While year-to-date total returns at net asset value (NAV) were positive for the Class A shares of all 20 Oppenheimer municipal bond funds, we think investors should pay particular attention to the funds’ longer-term results. We are pleased to report that Oppenheimer Rochester funds have delivered positive average annual total returns at MOP (maximum offering price, after sales charge) for the Class A shares of the 20 muni bond funds with 5-year results, the 10 funds with 10-year results, the 9 funds with 15- and 20-year results and the 6 funds with 25-year results. Current prices and the average annual total returns as of June 30, 2016, are available.
At the end of June, long-time Rochester Portfolio Manager Dan Loughran announced his retirement. He will remain with OppenheimerFunds in an advisory capacity through the end of September, 2016. We greatly appreciate all of the guidance and leadership that he has provided over twenty years with the Oppenheimer Rochester municipal bond funds, and will miss him personally. Senior Portfolio Managers Scott Cottier and Troy Willis have assumed management of day-to-day operations in Rochester, and will oversee our portfolio management and credit research teams going forward. Dan Loughran leaves us with ongoing commitment to the traditional “Rochester style” of municipal bond fund management, and to our quest for long-term, yield-driven total return for our shareholders.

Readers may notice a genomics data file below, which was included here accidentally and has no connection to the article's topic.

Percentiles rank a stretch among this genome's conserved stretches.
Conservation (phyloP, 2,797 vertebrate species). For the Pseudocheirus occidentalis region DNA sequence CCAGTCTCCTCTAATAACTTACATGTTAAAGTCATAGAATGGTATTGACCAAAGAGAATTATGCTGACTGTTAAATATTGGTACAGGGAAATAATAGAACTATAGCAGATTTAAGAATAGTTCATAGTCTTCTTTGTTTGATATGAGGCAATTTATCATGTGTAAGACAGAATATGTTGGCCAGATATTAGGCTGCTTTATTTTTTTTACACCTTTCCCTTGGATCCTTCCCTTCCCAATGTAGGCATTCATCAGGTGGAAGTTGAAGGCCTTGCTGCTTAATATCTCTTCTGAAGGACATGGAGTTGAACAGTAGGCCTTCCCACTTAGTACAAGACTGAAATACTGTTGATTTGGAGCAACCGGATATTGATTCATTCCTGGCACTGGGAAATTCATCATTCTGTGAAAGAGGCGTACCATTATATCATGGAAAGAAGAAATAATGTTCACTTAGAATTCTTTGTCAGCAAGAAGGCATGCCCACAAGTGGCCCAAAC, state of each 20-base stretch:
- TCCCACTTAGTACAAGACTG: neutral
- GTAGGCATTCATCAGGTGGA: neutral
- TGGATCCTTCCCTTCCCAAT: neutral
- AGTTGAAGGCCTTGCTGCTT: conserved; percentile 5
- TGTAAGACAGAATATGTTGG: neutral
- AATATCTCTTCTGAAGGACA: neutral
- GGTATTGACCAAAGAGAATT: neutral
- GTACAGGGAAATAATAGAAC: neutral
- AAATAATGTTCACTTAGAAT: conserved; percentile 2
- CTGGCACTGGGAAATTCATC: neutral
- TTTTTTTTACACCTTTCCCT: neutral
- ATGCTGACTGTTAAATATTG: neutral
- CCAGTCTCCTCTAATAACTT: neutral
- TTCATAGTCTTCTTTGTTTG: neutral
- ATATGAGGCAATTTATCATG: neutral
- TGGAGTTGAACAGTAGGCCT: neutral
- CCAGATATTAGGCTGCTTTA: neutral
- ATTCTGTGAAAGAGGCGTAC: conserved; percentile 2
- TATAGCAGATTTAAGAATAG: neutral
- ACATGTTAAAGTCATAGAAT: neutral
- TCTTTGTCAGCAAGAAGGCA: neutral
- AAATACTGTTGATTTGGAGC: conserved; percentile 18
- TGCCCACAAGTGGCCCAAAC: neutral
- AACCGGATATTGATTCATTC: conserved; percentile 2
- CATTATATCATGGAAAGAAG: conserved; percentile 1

Each and every member of the Rochester team is committed to creating shareholder value. We will continue to post updates online and to make use of our Twitter feed. And, as we have done throughout the past three decades, we will pursue outcomes that we believe are in the best interests of our shareholders.
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Fixed income investing entails credit and interest rate risks. Interest rate risk is the risk that rising interest rates, or an expectation of rising interest rates in the near future, will cause the values of a Fund’s investments to decline. Risks associated with rising interest rates are heightened given that rates in the U.S. are at, or near, historic lows. When interest rates rise, bond prices fall and a fund’s share price can fall. Municipal bonds are subject to default on income and principal payments. Further, a portion of some funds’ distributions may be taxable and may increase alternative minimum tax (AMT) for investors subject to that tax; distributions from net realized capital gains are taxable as capital gains. The funds invest in below-investment-grade debt securities, which may entail greater credit risks, as described in each fund’s prospectus. These securities (sometimes called “junk bonds”) may be subject to greater price fluctuations and risks of loss of income and principal than investment-grade municipal securities. The funds may invest substantially in municipal securities within a single state or related to similar type projects, which can increase volatility and exposure to regional issues. The funds may also invest substantially in Puerto Rico and other U.S. territories, commonwealths and possessions, and could be exposed to their local political and economic conditions. Deterioration of the Puerto Rican economy could have an adverse impact on Puerto Rican bonds and the performance of the Rochester municipal funds that hold them.